Rising to the CFO position 

I was working for a joint venture between an Indian chairperson and Japanese managing directors, so it was an exciting challenge, which I handled effectively for all parties.

I inspired change, reduced their interest rate, and entered into foreign exchange booking. All these changes were beneficial to the company.

The unforeseen happened when the customs and excise tax authorities surveyed the company. With my knowledge of the law, I handled the matter well such that the Japanese boss expanded my role to include taxation-related matters. 

Additionally, I took care of IT and HR until I was designated as the CFO as per the requirements of the Corporate Governance Norms.

Even though I was not a CA, I handled the CFO position quite well. In my team, I had CAs with whom I worked effectively to grow the company.

I always tell people that we need relevant skills to perform our duties on the ground and we should always be focused and open to challenges.

Never think that there are things you cannot do. If you are confident in yourself, you can handle anything and everything.

Entrepreneurial leap in my 50s

In 2019 Panasonic, was undergoing a restructuring process.

By now I had spent 22 years in the company and I asked myself the big question: “What next?”

Taking an entrepreneurial leap was always on my mind.

I thought that was the right time for me to move out and do something on my own when I still had the energy to invest in my business and future.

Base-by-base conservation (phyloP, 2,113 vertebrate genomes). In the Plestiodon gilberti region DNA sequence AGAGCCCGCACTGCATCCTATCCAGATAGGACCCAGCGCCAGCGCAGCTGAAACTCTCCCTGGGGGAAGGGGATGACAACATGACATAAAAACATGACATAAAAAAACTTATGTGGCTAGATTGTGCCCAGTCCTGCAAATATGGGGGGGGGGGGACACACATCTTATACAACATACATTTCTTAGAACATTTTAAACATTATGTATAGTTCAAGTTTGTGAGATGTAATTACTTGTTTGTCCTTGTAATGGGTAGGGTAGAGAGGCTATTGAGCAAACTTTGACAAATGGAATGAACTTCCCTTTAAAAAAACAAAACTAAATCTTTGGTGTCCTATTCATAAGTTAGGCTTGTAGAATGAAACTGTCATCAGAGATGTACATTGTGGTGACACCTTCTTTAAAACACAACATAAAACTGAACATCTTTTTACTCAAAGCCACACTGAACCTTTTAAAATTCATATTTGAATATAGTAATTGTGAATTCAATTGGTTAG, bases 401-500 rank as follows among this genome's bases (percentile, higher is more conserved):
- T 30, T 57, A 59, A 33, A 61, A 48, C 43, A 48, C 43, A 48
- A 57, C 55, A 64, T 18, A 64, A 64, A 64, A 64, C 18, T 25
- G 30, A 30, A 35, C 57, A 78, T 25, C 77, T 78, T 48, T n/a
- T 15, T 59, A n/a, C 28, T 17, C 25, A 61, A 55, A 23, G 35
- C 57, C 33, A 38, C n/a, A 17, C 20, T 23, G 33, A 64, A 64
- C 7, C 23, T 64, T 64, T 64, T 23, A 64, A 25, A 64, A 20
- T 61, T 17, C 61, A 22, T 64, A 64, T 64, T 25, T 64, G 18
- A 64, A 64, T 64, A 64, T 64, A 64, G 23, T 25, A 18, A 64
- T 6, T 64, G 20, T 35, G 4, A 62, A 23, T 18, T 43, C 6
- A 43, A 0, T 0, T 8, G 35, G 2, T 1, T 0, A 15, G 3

After deep deliberations, I started my venture called Bajaj & Bajaj Corporate Chambers in January of 2020.

Unfortunately, the pandemic took over the world, but we embraced this challenge by conducting several online seminars through my community called “Start-up Change Leaders”, where we support new entrepreneurs.

With over three decades of varied experience, we provide our services to micro, small and medium enterprises, the start-up ecosystem as well as a few listed companies.

We also mentor young entrepreneurs.

Dealing with challenges

Challenges are definitely bound to come, so no journey can be without challenges.

For me, I had some team members who often tried to pull me down. The lesson I learnt from these individuals is to always maintain my professionalism. If I start behaving the same way, then there will be no difference between us.

My biggest asset is being able to keep calm in the worst of situations. That is what makes a difference.

I also learnt that one should have good functional knowledge but to succeed in your career you must have 80% leadership skills. 

I always tell young minds, you should work as if you are an entrepreneur running your own company, even if you are in a job.

Once you have that ownership feeling you are definitely going to be successful.

Even in the midst of professional challenges, we should continue to do our best and act ethically with integrity as well as professionalism.

Out of 100% of people giving feedback, 1% may be negative. Do not be derailed. Instead, focus on the positive 99% and maintain your confidence.

To all company secretaries...

CS is a vast field.

A CS degree doesn’t mean that you are a CS and you will only do certification work or ROC filing all your life.

Any degree is a passport that gives you a certificate of a professional. You should try to maximize your potential.

You are a rare commodity, feel like that, work like that and be very proud of the degree that you possess.